My brother and I returned from Florida on Tuesday evening. This is my third day home. We had a safe trip down to Florida, a safe stay and a safe return and I am grateful for all of that. We were supposed to get my father's ashes and spread them at the Unitarian Universalist church in Fort Myers, but found when we were at the funeral home that we could not do it because the church office was closed on Monday and we had to give them some kind of document before we could spread the ashes on their property. A very nice man at the funeral home said he would spread the ashes the next day for us. It was not what I wanted, but we had no choice. It was my father's wish that his remains be spread in the same place as my mother's were spread and we had to leave the following morning. It would have helped me to have a sense of closure to spread the ashes myself, a sense of the reality of my father's death, but instead I had to let go and move on.
It was bittersweet staying on Sanibel Island for three days and four nights. The condo I chose was very nice, had lots of room so that my brother and I could have some privacy from each other when we chose to. Being August in southern Florida it was very humid outside, like hanging out in a sauna when I would go outside on the lanai to smoke cigarettes. I went over to the beach three times. The last two times I couldn't stay for very long because there were many tiny biting insects flying around me as I sat on a chair near the water. It was still pleasant to be by the water, to walk in the sand and to put my feet in the water, pick up a few shells, but it was just not the same as when my parents were alive and living there. My brother felt the same way, maybe more so, because he only went over to the beach once and did not go and look for shells on the beach, something he normally loves to do.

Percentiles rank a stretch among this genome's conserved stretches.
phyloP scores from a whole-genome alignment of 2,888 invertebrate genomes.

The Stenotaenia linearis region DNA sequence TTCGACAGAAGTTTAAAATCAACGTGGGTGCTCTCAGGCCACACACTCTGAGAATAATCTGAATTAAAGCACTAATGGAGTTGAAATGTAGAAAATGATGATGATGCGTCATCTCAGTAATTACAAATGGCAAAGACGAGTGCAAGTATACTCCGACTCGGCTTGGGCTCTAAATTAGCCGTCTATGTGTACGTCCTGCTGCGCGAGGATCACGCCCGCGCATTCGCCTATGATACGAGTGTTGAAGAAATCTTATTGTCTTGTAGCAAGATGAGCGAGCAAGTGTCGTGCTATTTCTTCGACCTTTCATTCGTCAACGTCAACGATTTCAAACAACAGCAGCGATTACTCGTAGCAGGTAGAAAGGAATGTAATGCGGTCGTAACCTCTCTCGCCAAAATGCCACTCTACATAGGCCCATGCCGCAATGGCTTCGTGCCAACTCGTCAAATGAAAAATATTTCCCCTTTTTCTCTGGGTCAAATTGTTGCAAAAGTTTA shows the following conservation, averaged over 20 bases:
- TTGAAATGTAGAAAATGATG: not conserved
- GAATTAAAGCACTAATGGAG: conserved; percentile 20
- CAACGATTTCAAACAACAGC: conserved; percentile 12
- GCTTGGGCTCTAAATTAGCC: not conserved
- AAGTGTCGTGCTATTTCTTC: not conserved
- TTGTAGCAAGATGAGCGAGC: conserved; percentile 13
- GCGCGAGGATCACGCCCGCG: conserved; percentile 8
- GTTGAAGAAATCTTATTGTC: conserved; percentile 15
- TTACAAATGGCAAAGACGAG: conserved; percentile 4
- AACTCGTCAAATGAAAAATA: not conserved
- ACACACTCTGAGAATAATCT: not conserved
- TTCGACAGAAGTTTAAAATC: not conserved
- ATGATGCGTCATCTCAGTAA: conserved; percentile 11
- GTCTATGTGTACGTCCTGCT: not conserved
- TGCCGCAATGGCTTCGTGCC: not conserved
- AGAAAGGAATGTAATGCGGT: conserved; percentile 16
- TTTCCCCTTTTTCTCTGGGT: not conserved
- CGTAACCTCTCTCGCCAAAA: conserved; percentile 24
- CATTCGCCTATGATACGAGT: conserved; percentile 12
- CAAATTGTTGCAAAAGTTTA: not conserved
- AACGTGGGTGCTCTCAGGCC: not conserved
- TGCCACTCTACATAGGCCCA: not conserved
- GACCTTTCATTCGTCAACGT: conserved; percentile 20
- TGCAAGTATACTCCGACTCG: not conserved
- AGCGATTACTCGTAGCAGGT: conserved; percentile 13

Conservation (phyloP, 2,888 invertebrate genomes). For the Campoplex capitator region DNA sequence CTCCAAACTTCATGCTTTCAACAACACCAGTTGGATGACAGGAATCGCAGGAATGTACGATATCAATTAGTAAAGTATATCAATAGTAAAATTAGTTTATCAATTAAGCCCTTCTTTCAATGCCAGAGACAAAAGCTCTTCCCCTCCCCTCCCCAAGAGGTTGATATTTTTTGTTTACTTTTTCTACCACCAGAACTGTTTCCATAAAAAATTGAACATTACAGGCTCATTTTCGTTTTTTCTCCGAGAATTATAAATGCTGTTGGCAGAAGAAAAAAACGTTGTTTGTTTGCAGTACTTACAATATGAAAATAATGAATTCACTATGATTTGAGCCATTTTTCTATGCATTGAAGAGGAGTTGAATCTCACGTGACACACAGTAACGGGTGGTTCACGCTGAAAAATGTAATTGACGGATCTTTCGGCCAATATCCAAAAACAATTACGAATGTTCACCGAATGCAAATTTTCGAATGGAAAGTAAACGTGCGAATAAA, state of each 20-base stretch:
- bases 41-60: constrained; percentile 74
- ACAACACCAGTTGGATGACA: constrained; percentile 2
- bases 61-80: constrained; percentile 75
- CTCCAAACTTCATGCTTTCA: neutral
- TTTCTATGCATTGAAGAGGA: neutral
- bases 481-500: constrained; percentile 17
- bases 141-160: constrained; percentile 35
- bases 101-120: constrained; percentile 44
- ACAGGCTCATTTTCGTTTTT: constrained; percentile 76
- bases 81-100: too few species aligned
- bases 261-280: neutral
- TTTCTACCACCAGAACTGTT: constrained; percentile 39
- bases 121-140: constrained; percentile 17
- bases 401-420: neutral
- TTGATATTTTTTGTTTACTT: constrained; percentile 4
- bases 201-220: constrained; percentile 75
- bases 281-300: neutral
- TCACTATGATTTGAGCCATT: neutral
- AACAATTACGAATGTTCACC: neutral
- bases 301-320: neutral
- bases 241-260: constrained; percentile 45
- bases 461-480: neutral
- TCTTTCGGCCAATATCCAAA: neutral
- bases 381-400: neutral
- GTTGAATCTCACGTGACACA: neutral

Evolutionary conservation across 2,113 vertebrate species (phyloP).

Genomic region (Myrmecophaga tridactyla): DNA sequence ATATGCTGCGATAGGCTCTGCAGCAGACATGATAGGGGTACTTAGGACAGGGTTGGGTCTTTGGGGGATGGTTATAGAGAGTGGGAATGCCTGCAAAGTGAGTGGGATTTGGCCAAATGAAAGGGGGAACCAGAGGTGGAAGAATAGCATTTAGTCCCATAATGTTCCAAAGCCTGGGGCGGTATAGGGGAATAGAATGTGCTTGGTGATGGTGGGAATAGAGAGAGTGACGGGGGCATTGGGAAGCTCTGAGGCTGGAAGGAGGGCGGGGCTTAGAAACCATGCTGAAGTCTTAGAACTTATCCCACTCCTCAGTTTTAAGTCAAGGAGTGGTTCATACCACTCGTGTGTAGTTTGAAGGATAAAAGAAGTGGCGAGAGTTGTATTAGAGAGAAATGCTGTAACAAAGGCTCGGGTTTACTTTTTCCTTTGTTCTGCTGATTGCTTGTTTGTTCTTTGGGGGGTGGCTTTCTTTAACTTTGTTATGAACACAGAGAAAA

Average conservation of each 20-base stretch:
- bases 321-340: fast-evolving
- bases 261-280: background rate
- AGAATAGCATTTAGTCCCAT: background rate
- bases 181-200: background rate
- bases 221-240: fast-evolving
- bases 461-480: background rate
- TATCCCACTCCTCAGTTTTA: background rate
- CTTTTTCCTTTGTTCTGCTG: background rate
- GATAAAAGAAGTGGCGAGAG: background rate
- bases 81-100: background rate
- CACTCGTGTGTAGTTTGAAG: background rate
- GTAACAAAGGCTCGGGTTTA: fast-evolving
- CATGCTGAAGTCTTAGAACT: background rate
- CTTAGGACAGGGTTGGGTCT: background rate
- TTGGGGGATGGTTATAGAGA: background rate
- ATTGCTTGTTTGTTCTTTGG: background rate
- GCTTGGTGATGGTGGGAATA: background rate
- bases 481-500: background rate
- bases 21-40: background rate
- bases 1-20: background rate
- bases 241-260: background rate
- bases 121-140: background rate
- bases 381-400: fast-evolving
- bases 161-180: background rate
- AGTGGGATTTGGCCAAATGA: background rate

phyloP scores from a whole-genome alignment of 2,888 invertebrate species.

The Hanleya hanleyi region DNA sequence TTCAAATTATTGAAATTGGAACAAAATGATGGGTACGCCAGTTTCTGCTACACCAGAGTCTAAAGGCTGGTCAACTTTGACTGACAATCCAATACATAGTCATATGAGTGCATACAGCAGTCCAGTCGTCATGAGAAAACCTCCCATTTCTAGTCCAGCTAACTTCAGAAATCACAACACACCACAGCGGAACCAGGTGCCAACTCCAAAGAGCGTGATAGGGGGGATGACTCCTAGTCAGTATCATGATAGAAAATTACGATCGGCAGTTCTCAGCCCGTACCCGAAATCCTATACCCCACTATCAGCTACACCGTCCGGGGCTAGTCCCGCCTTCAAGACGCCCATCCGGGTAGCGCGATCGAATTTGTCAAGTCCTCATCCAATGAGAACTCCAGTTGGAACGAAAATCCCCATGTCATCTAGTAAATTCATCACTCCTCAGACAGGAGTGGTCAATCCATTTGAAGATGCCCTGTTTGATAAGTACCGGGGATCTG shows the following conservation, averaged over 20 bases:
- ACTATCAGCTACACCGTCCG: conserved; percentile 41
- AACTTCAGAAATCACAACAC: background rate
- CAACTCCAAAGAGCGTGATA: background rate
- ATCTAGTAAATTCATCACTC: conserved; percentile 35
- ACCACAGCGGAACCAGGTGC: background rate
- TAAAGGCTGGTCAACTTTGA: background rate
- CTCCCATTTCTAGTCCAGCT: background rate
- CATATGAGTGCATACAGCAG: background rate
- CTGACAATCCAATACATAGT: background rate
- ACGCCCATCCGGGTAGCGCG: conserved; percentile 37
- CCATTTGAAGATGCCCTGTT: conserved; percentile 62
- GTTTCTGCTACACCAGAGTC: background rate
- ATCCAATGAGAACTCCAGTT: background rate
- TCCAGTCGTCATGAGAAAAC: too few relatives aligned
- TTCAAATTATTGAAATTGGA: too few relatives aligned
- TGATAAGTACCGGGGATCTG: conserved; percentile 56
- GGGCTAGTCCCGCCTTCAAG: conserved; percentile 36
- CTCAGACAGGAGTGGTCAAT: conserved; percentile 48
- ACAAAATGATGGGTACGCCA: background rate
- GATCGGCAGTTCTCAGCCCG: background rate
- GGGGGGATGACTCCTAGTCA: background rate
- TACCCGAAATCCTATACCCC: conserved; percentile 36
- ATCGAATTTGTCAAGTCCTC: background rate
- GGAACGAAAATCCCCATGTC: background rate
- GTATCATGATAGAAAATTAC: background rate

On Saturday morning we went over to my parents' retirement community in Fort Myers to clear out my father's room in the nursing home and to be there when Goodwill Industries came to take most of what was there. We only took some framed photos and my father's iPad and charger. My brother and I got a couple of very nice hugs from two of the nurses and it was sad, but relatively simple and painless. I didn't feel my father's presence there much. It would have been different if he had died in his apartment and we then had to clear out all of his and my mother's belongings. That might have been very upsetting, but we had already done that months before while my father was still alive and I'm grateful for that, too.
I am proud of myself for arranging for this trip, for taking on the responsibility, but I'm still left with a feeling of depression. It's a natural response, but obviously not a pleasant one. And so my parents are gone and my brother, uncle and I remain. This evening I go back to my Al-Anon meeting and that should help me to get a better perspective and lift my mood. I will continue to take it one day at a time focusing on staying in recovery by having contact with people in recovery, reading support literature and studying, writing, staying creative.
A Recovery Blog
This blog is about my continuing recovery from severe mental illness. I celebrate this recovery by continuing to write, by sharing my music and artwork and by exploring Buddhist ideas and concepts. I claim that the yin/yang symbol is representative of all of us because I have found that even in the midst of acute psychosis there is still sense, method and even a kind of balance. We are more resilient than we think. We can cross beyond the edge of the sane world and return to tell the tale. A deeper kind of balance takes hold when we get honest, when we reach out for help, when we tell our stories.